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TwinRuler
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19 Feb 2018, 6:59 pm

It is very intriguing to me. The Ancient Romans may indeed have rationalized the existence of their large army, by saying it was needed to protect their Civilian population from other peoples: Celts, Gauls, and Germans. This, I suspect, is much like how Americans and Russians justify the existence of their Military Industrial Complexes to defend themselves from each other.

Could stereotypes of Teutonic Peoples, Germans in particular, have been rooted in such Ancient History? I wonder. Julius Caesar referred to the Germans, of his day, as "dangerously warlike". Something to ponder!



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19 Feb 2018, 7:21 pm

TwinRuler wrote:
It is very intriguing to me. The Ancient Romans may indeed have rationalized the existence of their large army, by saying it was needed to protect their Civilian population from other peoples: Celts, Gauls, and Germans. This, I suspect, is much like how Americans and Russians justify the existence of their Military Industrial Complexes to defend themselves from each other.

Could stereotypes of Teutonic Peoples, Germans in particular, have been rooted in such Ancient History? I wonder. Julius Caesar referred to the Germans, of his day, as "dangerously warlike". Something to ponder!


It is highly likely that many of the things that we "know" about the Celts and the Germanic tribes was made up by the Roman Empire. After all, the ancient Germans and Celts had no system of writing. Most of what we "know" about them comes from what the Romans said about them.

For example, the Romans claimed that the Celts practiced human sacrifice, though this may have been made up or exaggerated.

During the period of European colonisation of the Americas, Europeans claimed that the Caribs regularly killed people to eat them. In reality, the Caribs only ate people who had died from other causes.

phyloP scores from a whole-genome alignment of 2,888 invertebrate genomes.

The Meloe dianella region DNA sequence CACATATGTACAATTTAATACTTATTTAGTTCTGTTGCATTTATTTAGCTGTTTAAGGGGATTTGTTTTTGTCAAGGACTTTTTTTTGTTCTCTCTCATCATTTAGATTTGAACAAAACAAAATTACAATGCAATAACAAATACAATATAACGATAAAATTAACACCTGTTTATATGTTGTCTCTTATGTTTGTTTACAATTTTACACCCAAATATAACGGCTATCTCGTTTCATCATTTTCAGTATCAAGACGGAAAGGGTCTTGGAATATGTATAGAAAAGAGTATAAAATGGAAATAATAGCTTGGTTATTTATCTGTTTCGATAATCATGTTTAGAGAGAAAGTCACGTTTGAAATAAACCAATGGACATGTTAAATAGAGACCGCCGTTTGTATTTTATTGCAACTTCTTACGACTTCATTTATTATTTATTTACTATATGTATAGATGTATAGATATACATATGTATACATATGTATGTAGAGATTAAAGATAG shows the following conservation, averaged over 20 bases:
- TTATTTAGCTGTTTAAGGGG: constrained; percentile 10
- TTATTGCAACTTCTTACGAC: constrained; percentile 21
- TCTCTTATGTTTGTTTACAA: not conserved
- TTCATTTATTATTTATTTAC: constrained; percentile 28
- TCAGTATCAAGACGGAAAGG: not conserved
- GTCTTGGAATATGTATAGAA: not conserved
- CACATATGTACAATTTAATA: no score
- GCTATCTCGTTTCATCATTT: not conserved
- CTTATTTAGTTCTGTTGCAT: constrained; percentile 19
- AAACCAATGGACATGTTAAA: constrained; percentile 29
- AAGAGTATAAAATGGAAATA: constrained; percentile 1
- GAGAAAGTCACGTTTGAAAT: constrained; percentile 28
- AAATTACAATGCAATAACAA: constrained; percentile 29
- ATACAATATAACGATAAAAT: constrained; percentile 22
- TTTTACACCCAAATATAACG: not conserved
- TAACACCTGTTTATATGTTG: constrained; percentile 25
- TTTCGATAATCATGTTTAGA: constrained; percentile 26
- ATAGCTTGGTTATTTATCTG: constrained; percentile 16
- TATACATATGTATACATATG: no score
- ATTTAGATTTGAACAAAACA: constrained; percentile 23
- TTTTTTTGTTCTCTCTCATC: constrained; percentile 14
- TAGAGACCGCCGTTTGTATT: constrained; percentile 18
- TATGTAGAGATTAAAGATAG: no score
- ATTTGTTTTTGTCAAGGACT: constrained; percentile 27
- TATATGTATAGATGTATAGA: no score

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19 Feb 2018, 8:37 pm

Something that you should "ponder": laying off huffing propane before you post online next time.

Our 20th Century parents and grandparents got their notions that the Germans were "dangerously warlike" not from something Caesar said 2000 years earlier, but from their own first hand experiences: like fighting in one or the other of the two global wars Germany started, or being bombed in the blitz, or living under Nazi occupation, or surviving a concentration camp with your serial number still branded on your skin, or like that. :lol:



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19 Feb 2018, 8:40 pm

naturalplastic wrote:
Something that you should "ponder": laying off huffing propane before you post online next time.

Our 20th Century parents and grandparents got their notions that the Germans were "dangerously warlike" not from something Caesar said 2000 years earlier, but from their own first hand experiences: like fighting in one or the other of the two global wars Germany started, or being bombed in the blitz, or living under Nazi occupation, or surviving a concentration camp with your serial number still branded on your skin, or like that. :lol: